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I mean have it been studied, does it have a name?

Like Transpose, Inverse, etc.. have names.

I wonder if the "inversion" of the components position have a name so then I could search material on this topic.


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Are you talking about infinite vectors here? Because I don't understand why you'd want to consider a vector which does have a "bottom" but no "top". – TMM Sep 13 '11 at 19:28
If you think of $[1,2,3,4,\ldots]$ as an ordered set (as opposed to a vector), then $[\ldots,4,3,2,1]$ is the set in the "reverse order". – Arturo Magidin Sep 13 '11 at 19:29
you are right, I will edit, thanks – Hernán Eche Sep 13 '11 at 19:29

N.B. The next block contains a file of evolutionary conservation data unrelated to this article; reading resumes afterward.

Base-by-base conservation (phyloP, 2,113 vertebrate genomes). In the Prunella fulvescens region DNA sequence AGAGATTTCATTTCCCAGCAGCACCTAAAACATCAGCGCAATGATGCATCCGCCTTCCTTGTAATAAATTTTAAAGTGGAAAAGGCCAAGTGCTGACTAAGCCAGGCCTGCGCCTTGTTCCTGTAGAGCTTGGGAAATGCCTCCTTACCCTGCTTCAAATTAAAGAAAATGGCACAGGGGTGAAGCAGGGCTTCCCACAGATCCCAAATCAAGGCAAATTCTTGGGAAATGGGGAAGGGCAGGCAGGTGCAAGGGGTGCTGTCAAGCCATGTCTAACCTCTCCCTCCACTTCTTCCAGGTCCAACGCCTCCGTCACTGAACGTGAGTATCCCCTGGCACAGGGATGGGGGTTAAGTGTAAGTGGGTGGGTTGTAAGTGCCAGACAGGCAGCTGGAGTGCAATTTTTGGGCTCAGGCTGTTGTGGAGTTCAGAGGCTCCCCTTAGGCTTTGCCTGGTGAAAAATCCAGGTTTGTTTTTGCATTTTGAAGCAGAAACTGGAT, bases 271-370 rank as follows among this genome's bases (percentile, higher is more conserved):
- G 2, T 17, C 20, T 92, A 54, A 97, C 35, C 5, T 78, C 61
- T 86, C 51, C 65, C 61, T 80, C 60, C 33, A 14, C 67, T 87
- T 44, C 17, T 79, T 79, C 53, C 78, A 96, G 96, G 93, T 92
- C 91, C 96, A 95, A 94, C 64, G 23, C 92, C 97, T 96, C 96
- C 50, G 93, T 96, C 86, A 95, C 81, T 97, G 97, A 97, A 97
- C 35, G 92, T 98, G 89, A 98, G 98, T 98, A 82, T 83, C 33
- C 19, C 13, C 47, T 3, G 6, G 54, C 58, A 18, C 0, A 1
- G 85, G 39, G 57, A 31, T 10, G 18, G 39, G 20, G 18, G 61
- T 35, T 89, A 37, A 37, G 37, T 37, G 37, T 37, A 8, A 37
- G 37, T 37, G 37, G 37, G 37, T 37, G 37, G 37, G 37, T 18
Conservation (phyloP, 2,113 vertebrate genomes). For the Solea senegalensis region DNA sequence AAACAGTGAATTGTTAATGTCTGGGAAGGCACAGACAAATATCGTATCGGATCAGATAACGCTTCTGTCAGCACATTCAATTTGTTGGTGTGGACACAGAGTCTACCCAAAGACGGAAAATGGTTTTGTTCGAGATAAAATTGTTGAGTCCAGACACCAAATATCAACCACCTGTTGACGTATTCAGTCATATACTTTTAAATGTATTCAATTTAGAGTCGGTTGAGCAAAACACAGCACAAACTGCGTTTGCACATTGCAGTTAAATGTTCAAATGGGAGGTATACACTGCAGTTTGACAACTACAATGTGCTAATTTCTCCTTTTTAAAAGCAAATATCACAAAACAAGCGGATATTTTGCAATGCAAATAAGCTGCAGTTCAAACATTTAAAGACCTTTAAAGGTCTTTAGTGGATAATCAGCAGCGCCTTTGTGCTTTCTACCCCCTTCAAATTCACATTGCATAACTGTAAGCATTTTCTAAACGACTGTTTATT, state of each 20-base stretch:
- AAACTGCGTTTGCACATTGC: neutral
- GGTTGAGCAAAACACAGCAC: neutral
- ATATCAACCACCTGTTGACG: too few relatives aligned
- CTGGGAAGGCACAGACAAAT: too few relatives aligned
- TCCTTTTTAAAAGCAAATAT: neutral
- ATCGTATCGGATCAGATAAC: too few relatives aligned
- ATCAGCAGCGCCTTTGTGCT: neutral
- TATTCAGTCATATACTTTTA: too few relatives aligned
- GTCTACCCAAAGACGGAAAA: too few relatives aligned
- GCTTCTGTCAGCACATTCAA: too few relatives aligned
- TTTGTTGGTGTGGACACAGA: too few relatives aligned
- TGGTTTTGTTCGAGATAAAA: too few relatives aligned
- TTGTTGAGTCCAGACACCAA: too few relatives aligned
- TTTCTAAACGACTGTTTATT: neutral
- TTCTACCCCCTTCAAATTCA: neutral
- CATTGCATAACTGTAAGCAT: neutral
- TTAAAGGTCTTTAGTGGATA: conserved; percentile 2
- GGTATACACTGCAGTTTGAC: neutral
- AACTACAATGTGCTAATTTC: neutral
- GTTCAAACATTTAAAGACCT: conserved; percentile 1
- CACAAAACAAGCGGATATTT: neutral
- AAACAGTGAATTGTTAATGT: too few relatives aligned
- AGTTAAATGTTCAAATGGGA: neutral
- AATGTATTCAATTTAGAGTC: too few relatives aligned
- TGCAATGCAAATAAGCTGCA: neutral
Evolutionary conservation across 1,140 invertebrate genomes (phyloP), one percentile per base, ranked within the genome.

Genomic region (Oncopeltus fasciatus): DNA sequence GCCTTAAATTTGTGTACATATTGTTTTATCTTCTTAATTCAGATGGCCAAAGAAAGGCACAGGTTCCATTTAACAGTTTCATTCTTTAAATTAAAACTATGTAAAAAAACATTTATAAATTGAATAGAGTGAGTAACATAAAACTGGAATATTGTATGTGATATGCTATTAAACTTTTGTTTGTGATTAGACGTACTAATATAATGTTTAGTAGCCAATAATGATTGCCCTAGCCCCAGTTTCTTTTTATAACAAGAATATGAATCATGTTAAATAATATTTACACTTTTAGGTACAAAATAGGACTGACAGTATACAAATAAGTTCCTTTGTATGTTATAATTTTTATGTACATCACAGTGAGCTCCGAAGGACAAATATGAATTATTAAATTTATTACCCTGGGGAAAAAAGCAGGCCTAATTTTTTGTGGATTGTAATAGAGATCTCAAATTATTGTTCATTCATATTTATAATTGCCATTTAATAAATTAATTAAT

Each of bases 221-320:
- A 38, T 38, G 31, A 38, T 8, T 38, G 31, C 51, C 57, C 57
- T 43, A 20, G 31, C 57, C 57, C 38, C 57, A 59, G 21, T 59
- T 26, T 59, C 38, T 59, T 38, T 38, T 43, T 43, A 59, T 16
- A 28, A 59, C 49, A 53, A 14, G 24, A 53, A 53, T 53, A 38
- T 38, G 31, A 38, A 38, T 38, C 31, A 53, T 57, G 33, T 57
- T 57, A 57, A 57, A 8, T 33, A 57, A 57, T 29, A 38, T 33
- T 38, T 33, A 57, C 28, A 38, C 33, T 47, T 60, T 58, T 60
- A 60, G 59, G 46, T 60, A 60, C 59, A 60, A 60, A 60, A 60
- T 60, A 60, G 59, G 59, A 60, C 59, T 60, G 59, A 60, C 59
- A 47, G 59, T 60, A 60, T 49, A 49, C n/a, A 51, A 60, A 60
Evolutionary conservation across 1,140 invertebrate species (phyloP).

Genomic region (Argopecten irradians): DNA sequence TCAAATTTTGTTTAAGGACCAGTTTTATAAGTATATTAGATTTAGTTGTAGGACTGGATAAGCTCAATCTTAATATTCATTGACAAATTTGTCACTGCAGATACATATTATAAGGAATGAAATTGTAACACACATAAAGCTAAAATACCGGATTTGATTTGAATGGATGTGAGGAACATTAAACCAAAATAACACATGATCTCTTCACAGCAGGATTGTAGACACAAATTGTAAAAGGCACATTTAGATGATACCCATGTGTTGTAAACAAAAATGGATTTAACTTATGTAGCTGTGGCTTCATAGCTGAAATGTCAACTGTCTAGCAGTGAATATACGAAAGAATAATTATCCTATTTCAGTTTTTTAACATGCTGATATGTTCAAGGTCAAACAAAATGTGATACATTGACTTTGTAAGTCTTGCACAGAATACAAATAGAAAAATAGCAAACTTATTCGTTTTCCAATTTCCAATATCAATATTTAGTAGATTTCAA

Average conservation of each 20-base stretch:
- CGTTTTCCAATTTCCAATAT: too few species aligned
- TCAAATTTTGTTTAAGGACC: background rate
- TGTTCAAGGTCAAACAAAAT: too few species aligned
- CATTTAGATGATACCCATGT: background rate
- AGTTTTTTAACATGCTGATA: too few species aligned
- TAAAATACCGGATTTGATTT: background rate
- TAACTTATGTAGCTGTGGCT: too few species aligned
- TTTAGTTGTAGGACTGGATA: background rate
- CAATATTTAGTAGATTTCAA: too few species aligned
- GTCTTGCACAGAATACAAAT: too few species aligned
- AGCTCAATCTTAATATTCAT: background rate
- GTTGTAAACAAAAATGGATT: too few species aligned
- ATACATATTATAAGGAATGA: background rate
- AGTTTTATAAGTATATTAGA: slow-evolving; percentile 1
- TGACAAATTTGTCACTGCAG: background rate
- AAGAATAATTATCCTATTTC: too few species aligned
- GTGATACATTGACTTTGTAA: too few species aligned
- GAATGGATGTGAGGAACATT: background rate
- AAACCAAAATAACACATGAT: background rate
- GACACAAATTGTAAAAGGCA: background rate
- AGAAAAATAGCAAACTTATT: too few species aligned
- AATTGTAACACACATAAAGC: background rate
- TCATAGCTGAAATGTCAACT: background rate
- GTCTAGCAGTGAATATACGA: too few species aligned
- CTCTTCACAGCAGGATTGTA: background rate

It's the called the reverse identity matrix J. J[1 2 3 4]^T = [4 3 2 1]^T. – Apprentice Queue Sep 13 '11 at 19:41
@Appren Why don't you post your comment as an answer? (May be you could add some reference for the term.) – Srivatsan Sep 13 '11 at 19:51
up vote 4 down vote accepted

I do not know anything about reversal specifically, but it is a special case of what is known as a permutation matrix.

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+1 I think yes. – Hernán Eche Sep 13 '11 at 21:46
Specifically, the permutation matrix for this operation is termed as an exchange matrix. – J. M. Sep 13 '11 at 23:49
As @ApprenticeQueue points out in a comment, it is also sometimes called a reverse identity matrix. I found at least one reference that uses this term: – Srivatsan Sep 13 '11 at 23:54

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